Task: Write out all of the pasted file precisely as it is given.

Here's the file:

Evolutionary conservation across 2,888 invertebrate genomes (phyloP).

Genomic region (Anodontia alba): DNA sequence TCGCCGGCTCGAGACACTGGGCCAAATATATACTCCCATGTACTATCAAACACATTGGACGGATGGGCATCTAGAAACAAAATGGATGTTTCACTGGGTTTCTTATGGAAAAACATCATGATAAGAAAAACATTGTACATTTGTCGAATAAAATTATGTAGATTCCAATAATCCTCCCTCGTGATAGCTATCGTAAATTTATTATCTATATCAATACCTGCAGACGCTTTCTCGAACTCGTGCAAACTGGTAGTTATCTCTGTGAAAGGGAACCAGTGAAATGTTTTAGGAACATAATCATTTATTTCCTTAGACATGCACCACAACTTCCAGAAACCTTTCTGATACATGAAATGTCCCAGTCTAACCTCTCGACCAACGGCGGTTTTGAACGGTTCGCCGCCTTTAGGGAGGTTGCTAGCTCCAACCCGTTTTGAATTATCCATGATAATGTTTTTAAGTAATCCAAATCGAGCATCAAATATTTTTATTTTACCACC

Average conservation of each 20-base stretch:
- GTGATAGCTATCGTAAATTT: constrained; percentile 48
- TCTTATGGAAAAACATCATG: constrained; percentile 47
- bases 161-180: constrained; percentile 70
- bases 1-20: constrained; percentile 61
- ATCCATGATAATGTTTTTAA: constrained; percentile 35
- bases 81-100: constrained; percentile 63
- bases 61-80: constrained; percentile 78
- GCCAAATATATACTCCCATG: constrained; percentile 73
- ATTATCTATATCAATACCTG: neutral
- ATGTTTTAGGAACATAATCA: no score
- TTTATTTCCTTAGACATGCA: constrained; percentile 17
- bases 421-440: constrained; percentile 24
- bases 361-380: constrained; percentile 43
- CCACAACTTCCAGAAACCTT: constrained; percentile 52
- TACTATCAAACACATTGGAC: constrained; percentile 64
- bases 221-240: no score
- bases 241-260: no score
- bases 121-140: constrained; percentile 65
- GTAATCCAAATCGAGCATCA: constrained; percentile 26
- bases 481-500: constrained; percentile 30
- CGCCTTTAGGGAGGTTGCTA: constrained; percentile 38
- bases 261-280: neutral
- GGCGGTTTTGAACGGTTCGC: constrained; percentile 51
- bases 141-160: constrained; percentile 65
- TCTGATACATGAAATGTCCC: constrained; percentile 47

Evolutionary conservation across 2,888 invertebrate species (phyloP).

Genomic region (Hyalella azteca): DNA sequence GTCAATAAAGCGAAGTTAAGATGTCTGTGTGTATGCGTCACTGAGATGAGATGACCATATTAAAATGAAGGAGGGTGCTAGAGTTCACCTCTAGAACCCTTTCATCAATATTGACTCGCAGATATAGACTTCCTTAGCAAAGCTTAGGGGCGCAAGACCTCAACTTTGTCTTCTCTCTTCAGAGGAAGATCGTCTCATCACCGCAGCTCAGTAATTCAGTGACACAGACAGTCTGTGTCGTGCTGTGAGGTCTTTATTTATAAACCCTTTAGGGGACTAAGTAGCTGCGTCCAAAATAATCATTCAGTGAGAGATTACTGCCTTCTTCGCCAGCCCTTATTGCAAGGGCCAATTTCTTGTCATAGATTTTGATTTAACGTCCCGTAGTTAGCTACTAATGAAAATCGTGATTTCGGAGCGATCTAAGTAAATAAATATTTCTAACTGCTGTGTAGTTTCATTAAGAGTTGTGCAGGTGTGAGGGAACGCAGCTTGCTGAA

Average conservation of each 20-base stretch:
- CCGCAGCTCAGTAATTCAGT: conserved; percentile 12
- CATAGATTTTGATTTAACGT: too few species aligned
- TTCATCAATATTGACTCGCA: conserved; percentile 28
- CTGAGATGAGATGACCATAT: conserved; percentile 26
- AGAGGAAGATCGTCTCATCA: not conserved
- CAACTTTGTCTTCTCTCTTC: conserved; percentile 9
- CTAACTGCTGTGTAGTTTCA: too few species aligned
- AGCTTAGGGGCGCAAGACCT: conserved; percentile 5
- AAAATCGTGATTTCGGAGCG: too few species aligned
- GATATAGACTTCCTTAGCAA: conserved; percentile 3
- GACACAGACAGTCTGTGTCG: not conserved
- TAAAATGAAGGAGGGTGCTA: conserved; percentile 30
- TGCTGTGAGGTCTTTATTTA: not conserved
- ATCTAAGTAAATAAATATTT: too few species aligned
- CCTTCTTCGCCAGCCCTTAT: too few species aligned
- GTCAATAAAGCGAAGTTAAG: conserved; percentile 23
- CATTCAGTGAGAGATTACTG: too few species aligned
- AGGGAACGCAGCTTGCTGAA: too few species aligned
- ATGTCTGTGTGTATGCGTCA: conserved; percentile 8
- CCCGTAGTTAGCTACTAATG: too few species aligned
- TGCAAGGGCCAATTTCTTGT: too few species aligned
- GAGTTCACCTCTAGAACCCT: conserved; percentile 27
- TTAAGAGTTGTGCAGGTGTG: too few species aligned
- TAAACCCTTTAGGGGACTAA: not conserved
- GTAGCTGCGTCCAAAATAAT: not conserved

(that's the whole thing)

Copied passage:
Evolutionary conservation across 2,888 invertebrate genomes (phyloP).

Genomic region (Anodontia alba): DNA sequence TCGCCGGCTCGAGACACTGGGCCAAATATATACTCCCATGTACTATCAAACACATTGGACGGATGGGCATCTAGAAACAAAATGGATGTTTCACTGGGTTTCTTATGGAAAAACATCATGATAAGAAAAACATTGTACATTTGTCGAATAAAATTATGTAGATTCCAATAATCCTCCCTCGTGATAGCTATCGTAAATTTATTATCTATATCAATACCTGCAGACGCTTTCTCGAACTCGTGCAAACTGGTAGTTATCTCTGTGAAAGGGAACCAGTGAAATGTTTTAGGAACATAATCATTTATTTCCTTAGACATGCACCACAACTTCCAGAAACCTTTCTGATACATGAAATGTCCCAGTCTAACCTCTCGACCAACGGCGGTTTTGAACGGTTCGCCGCCTTTAGGGAGGTTGCTAGCTCCAACCCGTTTTGAATTATCCATGATAATGTTTTTAAGTAATCCAAATCGAGCATCAAATATTTTTATTTTACCACC

Average conservation of each 20-base stretch:
- GTGATAGCTATCGTAAATTT: constrained; percentile 48
- TCTTATGGAAAAACATCATG: constrained; percentile 47
- bases 161-180: constrained; percentile 70
- bases 1-20: constrained; percentile 61
- ATCCATGATAATGTTTTTAA: constrained; percentile 35
- bases 81-100: constrained; percentile 63
- bases 61-80: constrained; percentile 78
- GCCAAATATATACTCCCATG: constrained; percentile 73
- ATTATCTATATCAATACCTG: neutral
- ATGTTTTAGGAACATAATCA: no score
- TTTATTTCCTTAGACATGCA: constrained; percentile 17
- bases 421-440: constrained; percentile 24
- bases 361-380: constrained; percentile 43
- CCACAACTTCCAGAAACCTT: constrained; percentile 52
- TACTATCAAACACATTGGAC: constrained; percentile 64
- bases 221-240: no score
- bases 241-260: no score
- bases 121-140: constrained; percentile 65
- GTAATCCAAATCGAGCATCA: constrained; percentile 26
- bases 481-500: constrained; percentile 30
- CGCCTTTAGGGAGGTTGCTA: constrained; percentile 38
- bases 261-280: neutral
- GGCGGTTTTGAACGGTTCGC: constrained; percentile 51
- bases 141-160: constrained; percentile 65
- TCTGATACATGAAATGTCCC: constrained; percentile 47

Evolutionary conservation across 2,888 invertebrate species (phyloP).

Genomic region (Hyalella azteca): DNA sequence GTCAATAAAGCGAAGTTAAGATGTCTGTGTGTATGCGTCACTGAGATGAGATGACCATATTAAAATGAAGGAGGGTGCTAGAGTTCACCTCTAGAACCCTTTCATCAATATTGACTCGCAGATATAGACTTCCTTAGCAAAGCTTAGGGGCGCAAGACCTCAACTTTGTCTTCTCTCTTCAGAGGAAGATCGTCTCATCACCGCAGCTCAGTAATTCAGTGACACAGACAGTCTGTGTCGTGCTGTGAGGTCTTTATTTATAAACCCTTTAGGGGACTAAGTAGCTGCGTCCAAAATAATCATTCAGTGAGAGATTACTGCCTTCTTCGCCAGCCCTTATTGCAAGGGCCAATTTCTTGTCATAGATTTTGATTTAACGTCCCGTAGTTAGCTACTAATGAAAATCGTGATTTCGGAGCGATCTAAGTAAATAAATATTTCTAACTGCTGTGTAGTTTCATTAAGAGTTGTGCAGGTGTGAGGGAACGCAGCTTGCTGAA

Average conservation of each 20-base stretch:
- CCGCAGCTCAGTAATTCAGT: conserved; percentile 12
- CATAGATTTTGATTTAACGT: too few species aligned
- TTCATCAATATTGACTCGCA: conserved; percentile 28
- CTGAGATGAGATGACCATAT: conserved; percentile 26
- AGAGGAAGATCGTCTCATCA: not conserved
- CAACTTTGTCTTCTCTCTTC: conserved; percentile 9
- CTAACTGCTGTGTAGTTTCA: too few species aligned
- AGCTTAGGGGCGCAAGACCT: conserved; percentile 5
- AAAATCGTGATTTCGGAGCG: too few species aligned
- GATATAGACTTCCTTAGCAA: conserved; percentile 3
- GACACAGACAGTCTGTGTCG: not conserved
- TAAAATGAAGGAGGGTGCTA: conserved; percentile 30
- TGCTGTGAGGTCTTTATTTA: not conserved
- ATCTAAGTAAATAAATATTT: too few species aligned
- CCTTCTTCGCCAGCCCTTAT: too few species aligned
- GTCAATAAAGCGAAGTTAAG: conserved; percentile 23
- CATTCAGTGAGAGATTACTG: too few species aligned
- AGGGAACGCAGCTTGCTGAA: too few species aligned
- ATGTCTGTGTGTATGCGTCA: conserved; percentile 8
- CCCGTAGTTAGCTACTAATG: too few species aligned
- TGCAAGGGCCAATTTCTTGT: too few species aligned
- GAGTTCACCTCTAGAACCCT: conserved; percentile 27
- TTAAGAGTTGTGCAGGTGTG: too few species aligned
- TAAACCCTTTAGGGGACTAA: not conserved
- GTAGCTGCGTCCAAAATAAT: not conserved